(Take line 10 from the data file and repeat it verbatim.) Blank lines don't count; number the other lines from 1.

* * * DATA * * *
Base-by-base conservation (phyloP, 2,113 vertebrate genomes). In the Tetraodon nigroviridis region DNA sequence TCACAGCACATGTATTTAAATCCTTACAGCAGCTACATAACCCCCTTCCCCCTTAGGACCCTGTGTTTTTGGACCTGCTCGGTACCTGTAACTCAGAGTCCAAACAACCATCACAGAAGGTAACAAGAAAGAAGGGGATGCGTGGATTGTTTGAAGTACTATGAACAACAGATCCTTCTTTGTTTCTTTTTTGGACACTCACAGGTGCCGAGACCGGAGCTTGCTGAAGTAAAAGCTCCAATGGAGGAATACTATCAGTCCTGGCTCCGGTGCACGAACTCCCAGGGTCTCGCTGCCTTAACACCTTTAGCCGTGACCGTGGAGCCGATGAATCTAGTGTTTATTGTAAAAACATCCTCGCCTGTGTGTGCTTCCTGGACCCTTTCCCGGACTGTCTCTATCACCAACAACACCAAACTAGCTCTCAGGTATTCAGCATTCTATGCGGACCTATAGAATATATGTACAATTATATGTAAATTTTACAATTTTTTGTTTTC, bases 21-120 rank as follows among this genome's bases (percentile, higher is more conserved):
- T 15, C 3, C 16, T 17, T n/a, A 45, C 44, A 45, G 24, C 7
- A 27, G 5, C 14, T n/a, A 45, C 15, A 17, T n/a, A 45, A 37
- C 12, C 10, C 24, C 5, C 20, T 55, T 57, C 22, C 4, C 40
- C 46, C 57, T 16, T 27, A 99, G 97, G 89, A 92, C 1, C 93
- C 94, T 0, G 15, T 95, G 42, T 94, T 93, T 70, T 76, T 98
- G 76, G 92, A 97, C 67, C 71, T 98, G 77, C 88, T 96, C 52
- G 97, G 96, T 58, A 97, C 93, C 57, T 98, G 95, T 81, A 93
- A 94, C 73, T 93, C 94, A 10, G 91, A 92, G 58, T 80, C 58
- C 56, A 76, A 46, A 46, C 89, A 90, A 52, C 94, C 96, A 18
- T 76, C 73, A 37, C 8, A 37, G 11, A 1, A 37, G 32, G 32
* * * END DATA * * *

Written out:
- C 56, A 76, A 46, A 46, C 89, A 90, A 52, C 94, C 96, A 18